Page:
Creative control is a huge draw for indie publishing. But it doesn’t require quality to be sacrificed at all. Indie published books can be every bit as good as traditionally published books. But indie publishing can embrace unconventional choices and empower the writers. Therefore, it is one of the biggest enticements for those who want to make a career in publishing, whether that be as an author or press owner.
Indie Publishing Makes the Space
Every author and indeed every person has a unique story to tell. These stories can vary vastly from what is currently in the market space. Take a look at the past-when books like Twilight or The Hunger Games came out, traditional presses scrambled to find books like those to fill the publishing slots with the current demand. Often, traditional presses focus on trends, and this is not necessarily a bad thing, but it does give a slot to indie publishing. Indie publishing often takes a chance or opens a space for new stories that don’t have proven value just yet.
“…the market approaches things like we have a space, let’s find a book to fill it. Indie marketing or indie publishing creates a space for your book,” Lynn said.
Whereas traditional markets look for books that match current market cravings, indie publishers can often create niches or openings for something new. They don’t just have to adhere to trends, which is often quite the benefit and draw for indie publishing. This often leads to indie publishing being the right fit for a writer with a unique story to tell. It can also open doors for those who want to open presses to showcase those unique stories.
A Tailored Support
In addition to creating a space for new and unique books, indie publishing also allows for community and a tailored response for authors. The small press is a great space for this. It offers the structure and support that so many authors need, but with a publisher who has the space to pour into that author and listen to their vision. It embraces that creative control but pairs it with a platform and direction. It provides a tailored support.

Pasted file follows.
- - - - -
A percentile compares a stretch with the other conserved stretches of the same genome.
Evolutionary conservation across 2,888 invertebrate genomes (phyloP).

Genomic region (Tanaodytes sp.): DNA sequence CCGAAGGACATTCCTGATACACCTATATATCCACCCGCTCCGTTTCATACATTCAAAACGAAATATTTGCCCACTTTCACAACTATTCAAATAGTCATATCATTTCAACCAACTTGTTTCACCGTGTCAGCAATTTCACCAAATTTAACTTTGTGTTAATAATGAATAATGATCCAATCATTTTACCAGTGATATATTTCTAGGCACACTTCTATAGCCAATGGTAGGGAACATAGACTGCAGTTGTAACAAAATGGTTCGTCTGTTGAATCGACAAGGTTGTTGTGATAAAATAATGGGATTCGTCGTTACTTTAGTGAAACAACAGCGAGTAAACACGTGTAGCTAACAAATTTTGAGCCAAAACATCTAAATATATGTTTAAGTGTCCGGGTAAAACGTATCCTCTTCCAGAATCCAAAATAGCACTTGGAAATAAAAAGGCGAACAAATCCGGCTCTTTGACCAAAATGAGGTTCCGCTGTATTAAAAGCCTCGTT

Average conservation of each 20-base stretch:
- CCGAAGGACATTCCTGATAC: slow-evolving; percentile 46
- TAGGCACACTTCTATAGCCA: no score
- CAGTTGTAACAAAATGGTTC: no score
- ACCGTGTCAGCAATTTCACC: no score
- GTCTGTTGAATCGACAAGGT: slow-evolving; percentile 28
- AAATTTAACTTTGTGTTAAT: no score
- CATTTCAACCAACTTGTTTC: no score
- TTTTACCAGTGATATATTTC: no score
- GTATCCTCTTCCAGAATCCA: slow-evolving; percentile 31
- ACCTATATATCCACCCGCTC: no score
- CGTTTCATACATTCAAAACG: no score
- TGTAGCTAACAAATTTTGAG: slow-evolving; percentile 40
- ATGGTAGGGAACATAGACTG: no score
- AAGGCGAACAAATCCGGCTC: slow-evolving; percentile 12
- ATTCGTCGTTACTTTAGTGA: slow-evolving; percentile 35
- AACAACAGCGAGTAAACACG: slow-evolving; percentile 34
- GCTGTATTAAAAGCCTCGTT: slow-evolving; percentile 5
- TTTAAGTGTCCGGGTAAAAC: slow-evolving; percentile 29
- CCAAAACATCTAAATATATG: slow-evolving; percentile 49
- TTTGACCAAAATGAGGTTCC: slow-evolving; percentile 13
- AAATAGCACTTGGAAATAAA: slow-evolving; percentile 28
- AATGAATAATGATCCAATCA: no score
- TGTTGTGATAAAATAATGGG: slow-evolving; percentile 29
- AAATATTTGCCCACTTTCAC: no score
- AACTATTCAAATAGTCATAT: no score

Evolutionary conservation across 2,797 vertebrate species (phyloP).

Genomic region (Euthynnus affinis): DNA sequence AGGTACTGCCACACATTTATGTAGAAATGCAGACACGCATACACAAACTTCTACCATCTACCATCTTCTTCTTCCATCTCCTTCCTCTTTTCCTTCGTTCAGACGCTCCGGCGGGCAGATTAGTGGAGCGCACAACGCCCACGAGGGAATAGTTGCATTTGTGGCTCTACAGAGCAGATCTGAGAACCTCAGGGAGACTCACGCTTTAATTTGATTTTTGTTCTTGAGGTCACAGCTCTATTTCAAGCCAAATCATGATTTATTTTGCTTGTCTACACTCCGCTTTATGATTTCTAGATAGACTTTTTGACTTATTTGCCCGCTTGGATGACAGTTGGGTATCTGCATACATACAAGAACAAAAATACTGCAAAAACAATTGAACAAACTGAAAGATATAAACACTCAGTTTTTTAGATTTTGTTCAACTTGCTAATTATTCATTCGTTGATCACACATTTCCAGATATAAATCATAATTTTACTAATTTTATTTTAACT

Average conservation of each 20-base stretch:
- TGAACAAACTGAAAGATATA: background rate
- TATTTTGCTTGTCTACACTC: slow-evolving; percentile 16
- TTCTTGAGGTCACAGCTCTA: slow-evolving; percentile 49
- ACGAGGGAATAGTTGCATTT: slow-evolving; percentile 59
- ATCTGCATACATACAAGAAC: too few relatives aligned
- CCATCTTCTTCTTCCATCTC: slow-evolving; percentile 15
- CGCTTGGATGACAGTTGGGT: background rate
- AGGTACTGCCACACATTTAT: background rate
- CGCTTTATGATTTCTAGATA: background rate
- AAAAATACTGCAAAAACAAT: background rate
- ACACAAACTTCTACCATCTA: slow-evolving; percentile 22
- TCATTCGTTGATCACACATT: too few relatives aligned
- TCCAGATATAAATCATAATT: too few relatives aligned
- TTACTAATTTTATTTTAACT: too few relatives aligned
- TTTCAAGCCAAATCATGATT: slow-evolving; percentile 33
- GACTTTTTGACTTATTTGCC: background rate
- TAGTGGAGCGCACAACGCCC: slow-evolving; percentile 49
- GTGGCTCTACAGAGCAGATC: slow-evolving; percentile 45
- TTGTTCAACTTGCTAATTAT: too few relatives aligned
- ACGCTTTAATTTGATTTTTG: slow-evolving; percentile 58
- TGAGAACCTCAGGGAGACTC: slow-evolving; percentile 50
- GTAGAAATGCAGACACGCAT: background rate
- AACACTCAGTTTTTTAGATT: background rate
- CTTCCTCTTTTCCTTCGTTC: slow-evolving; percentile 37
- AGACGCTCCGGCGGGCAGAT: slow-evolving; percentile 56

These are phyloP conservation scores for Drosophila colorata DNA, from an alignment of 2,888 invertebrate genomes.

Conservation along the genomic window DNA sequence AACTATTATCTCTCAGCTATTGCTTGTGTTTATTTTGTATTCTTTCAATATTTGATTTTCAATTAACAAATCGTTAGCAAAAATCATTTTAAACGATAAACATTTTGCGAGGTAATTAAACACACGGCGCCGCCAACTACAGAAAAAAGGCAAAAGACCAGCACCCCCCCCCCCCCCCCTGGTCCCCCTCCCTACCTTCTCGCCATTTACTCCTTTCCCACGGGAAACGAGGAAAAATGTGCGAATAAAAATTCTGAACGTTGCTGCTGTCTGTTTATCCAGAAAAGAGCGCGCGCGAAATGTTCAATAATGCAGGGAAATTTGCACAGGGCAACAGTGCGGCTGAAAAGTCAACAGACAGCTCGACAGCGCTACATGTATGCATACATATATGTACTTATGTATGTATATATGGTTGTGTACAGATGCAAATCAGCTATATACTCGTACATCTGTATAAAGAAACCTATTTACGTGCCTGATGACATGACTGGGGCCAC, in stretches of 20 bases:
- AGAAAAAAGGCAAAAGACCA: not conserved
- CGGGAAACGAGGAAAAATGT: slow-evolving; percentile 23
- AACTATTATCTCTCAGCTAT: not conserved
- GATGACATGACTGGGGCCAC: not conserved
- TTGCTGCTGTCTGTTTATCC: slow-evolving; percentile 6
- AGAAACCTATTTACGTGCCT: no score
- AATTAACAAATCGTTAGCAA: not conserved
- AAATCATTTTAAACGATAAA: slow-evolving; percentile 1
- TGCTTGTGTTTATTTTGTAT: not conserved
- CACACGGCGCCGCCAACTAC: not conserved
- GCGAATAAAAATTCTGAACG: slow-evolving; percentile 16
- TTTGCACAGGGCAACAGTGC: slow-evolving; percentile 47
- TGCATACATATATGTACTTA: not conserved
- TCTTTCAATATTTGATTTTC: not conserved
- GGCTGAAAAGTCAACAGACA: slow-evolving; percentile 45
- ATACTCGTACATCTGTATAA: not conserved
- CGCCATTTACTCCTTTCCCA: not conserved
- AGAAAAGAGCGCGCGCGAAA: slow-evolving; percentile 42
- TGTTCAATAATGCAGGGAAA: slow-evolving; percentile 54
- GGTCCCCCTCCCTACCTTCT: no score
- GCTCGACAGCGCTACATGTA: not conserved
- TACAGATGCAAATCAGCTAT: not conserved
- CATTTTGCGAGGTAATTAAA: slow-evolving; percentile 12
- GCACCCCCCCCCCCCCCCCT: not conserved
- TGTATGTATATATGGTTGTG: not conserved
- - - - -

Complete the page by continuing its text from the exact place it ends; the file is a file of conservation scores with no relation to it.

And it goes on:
“I think some things that a lot of like smaller presses offer is more specialized care. They often will have less people, like, for example, Harper Collins has over 10,000 authors, so it’s not as easy to have that personal relationship with the owner of the company. It’s not as easy to get as much influence and say,” Owner of Monster Ivy Publishing Michelle Carpenter said.
With smaller presses you can really have that sense of community and care. Micheline Ryckman, founder of Whimsical Publishing and Illustration, started her journey with indie publishing by writing her book, The Maiden Ship, while bedridden with chronic illness. When her book took off, she wanted to boost other authors and use her platform. This led to her publishing Mckenzie Catron, author of A Daughter of the Trolls, who is also chronically ill. They took a chance on each other, and the press now has several more books to its roster, but it hasn’t lost the community. Ryckman explained that she talks to all of her authors daily. Community and tailored support is something that is treasured about indie publishing.
Independent Publishing Stigma